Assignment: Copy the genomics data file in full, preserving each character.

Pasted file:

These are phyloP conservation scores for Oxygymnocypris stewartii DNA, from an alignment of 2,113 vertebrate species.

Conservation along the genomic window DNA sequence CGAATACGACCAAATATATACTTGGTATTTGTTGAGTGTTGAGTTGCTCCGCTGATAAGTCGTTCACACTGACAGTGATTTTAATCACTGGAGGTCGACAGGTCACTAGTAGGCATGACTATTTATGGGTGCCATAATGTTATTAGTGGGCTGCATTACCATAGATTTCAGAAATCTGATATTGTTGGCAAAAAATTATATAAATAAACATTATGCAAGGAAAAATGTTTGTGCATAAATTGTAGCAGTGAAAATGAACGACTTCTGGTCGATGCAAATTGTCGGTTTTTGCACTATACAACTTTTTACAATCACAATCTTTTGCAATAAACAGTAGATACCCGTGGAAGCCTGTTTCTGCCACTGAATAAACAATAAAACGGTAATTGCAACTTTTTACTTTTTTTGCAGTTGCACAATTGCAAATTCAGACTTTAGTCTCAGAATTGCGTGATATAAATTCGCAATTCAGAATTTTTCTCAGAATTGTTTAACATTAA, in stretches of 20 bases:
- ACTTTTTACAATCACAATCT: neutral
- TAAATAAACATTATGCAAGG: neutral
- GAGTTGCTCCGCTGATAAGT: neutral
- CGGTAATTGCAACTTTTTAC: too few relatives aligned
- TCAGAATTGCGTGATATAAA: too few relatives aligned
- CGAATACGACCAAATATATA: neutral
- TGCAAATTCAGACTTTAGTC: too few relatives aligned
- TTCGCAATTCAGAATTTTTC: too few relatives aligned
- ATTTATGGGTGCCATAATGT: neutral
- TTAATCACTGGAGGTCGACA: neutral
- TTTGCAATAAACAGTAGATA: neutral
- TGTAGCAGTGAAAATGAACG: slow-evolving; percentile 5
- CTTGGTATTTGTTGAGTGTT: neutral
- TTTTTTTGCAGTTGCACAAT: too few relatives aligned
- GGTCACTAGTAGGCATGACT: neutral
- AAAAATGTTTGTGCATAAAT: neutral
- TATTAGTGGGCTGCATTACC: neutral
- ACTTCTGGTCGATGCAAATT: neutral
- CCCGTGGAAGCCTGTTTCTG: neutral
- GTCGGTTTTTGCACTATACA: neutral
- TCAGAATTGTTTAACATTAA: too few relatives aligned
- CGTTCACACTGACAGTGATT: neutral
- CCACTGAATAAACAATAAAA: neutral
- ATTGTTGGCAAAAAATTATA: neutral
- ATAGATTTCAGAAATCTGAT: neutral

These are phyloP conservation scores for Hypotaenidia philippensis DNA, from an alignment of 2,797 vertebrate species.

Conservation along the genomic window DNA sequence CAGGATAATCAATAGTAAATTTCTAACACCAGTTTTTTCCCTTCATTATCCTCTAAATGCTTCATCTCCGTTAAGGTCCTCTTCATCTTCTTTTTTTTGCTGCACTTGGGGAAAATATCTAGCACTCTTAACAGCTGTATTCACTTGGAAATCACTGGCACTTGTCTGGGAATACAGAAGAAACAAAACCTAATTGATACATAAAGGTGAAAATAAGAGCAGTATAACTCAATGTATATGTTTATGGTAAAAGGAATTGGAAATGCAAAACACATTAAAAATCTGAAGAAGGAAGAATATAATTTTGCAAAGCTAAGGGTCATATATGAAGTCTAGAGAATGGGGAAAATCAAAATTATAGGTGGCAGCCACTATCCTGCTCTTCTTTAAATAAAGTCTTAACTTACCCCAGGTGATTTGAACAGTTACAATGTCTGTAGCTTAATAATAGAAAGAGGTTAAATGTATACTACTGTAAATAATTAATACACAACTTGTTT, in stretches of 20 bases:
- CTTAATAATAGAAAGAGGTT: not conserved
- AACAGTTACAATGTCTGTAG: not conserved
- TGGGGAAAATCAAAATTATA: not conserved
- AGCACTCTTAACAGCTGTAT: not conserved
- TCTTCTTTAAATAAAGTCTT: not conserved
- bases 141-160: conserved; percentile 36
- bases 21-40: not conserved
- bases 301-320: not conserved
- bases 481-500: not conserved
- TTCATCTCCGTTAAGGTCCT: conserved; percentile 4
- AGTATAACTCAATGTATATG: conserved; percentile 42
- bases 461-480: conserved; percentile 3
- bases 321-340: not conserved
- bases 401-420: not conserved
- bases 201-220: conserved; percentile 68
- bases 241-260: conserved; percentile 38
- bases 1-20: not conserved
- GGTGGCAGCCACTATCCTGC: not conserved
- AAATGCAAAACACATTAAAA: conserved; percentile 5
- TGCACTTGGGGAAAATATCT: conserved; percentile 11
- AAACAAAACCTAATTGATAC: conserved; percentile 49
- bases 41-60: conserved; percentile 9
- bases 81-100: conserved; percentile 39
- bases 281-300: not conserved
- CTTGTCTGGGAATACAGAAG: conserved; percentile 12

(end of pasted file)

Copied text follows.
These are phyloP conservation scores for Oxygymnocypris stewartii DNA, from an alignment of 2,113 vertebrate species.

Conservation along the genomic window DNA sequence CGAATACGACCAAATATATACTTGGTATTTGTTGAGTGTTGAGTTGCTCCGCTGATAAGTCGTTCACACTGACAGTGATTTTAATCACTGGAGGTCGACAGGTCACTAGTAGGCATGACTATTTATGGGTGCCATAATGTTATTAGTGGGCTGCATTACCATAGATTTCAGAAATCTGATATTGTTGGCAAAAAATTATATAAATAAACATTATGCAAGGAAAAATGTTTGTGCATAAATTGTAGCAGTGAAAATGAACGACTTCTGGTCGATGCAAATTGTCGGTTTTTGCACTATACAACTTTTTACAATCACAATCTTTTGCAATAAACAGTAGATACCCGTGGAAGCCTGTTTCTGCCACTGAATAAACAATAAAACGGTAATTGCAACTTTTTACTTTTTTTGCAGTTGCACAATTGCAAATTCAGACTTTAGTCTCAGAATTGCGTGATATAAATTCGCAATTCAGAATTTTTCTCAGAATTGTTTAACATTAA, in stretches of 20 bases:
- ACTTTTTACAATCACAATCT: neutral
- TAAATAAACATTATGCAAGG: neutral
- GAGTTGCTCCGCTGATAAGT: neutral
- CGGTAATTGCAACTTTTTAC: too few relatives aligned
- TCAGAATTGCGTGATATAAA: too few relatives aligned
- CGAATACGACCAAATATATA: neutral
- TGCAAATTCAGACTTTAGTC: too few relatives aligned
- TTCGCAATTCAGAATTTTTC: too few relatives aligned
- ATTTATGGGTGCCATAATGT: neutral
- TTAATCACTGGAGGTCGACA: neutral
- TTTGCAATAAACAGTAGATA: neutral
- TGTAGCAGTGAAAATGAACG: slow-evolving; percentile 5
- CTTGGTATTTGTTGAGTGTT: neutral
- TTTTTTTGCAGTTGCACAAT: too few relatives aligned
- GGTCACTAGTAGGCATGACT: neutral
- AAAAATGTTTGTGCATAAAT: neutral
- TATTAGTGGGCTGCATTACC: neutral
- ACTTCTGGTCGATGCAAATT: neutral
- CCCGTGGAAGCCTGTTTCTG: neutral
- GTCGGTTTTTGCACTATACA: neutral
- TCAGAATTGTTTAACATTAA: too few relatives aligned
- CGTTCACACTGACAGTGATT: neutral
- CCACTGAATAAACAATAAAA: neutral
- ATTGTTGGCAAAAAATTATA: neutral
- ATAGATTTCAGAAATCTGAT: neutral

These are phyloP conservation scores for Hypotaenidia philippensis DNA, from an alignment of 2,797 vertebrate species.

Conservation along the genomic window DNA sequence CAGGATAATCAATAGTAAATTTCTAACACCAGTTTTTTCCCTTCATTATCCTCTAAATGCTTCATCTCCGTTAAGGTCCTCTTCATCTTCTTTTTTTTGCTGCACTTGGGGAAAATATCTAGCACTCTTAACAGCTGTATTCACTTGGAAATCACTGGCACTTGTCTGGGAATACAGAAGAAACAAAACCTAATTGATACATAAAGGTGAAAATAAGAGCAGTATAACTCAATGTATATGTTTATGGTAAAAGGAATTGGAAATGCAAAACACATTAAAAATCTGAAGAAGGAAGAATATAATTTTGCAAAGCTAAGGGTCATATATGAAGTCTAGAGAATGGGGAAAATCAAAATTATAGGTGGCAGCCACTATCCTGCTCTTCTTTAAATAAAGTCTTAACTTACCCCAGGTGATTTGAACAGTTACAATGTCTGTAGCTTAATAATAGAAAGAGGTTAAATGTATACTACTGTAAATAATTAATACACAACTTGTTT, in stretches of 20 bases:
- CTTAATAATAGAAAGAGGTT: not conserved
- AACAGTTACAATGTCTGTAG: not conserved
- TGGGGAAAATCAAAATTATA: not conserved
- AGCACTCTTAACAGCTGTAT: not conserved
- TCTTCTTTAAATAAAGTCTT: not conserved
- bases 141-160: conserved; percentile 36
- bases 21-40: not conserved
- bases 301-320: not conserved
- bases 481-500: not conserved
- TTCATCTCCGTTAAGGTCCT: conserved; percentile 4
- AGTATAACTCAATGTATATG: conserved; percentile 42
- bases 461-480: conserved; percentile 3
- bases 321-340: not conserved
- bases 401-420: not conserved
- bases 201-220: conserved; percentile 68
- bases 241-260: conserved; percentile 38
- bases 1-20: not conserved
- GGTGGCAGCCACTATCCTGC: not conserved
- AAATGCAAAACACATTAAAA: conserved; percentile 5
- TGCACTTGGGGAAAATATCT: conserved; percentile 11
- AAACAAAACCTAATTGATAC: conserved; percentile 49
- bases 41-60: conserved; percentile 9
- bases 81-100: conserved; percentile 39
- bases 281-300: not conserved
- CTTGTCTGGGAATACAGAAG: conserved; percentile 12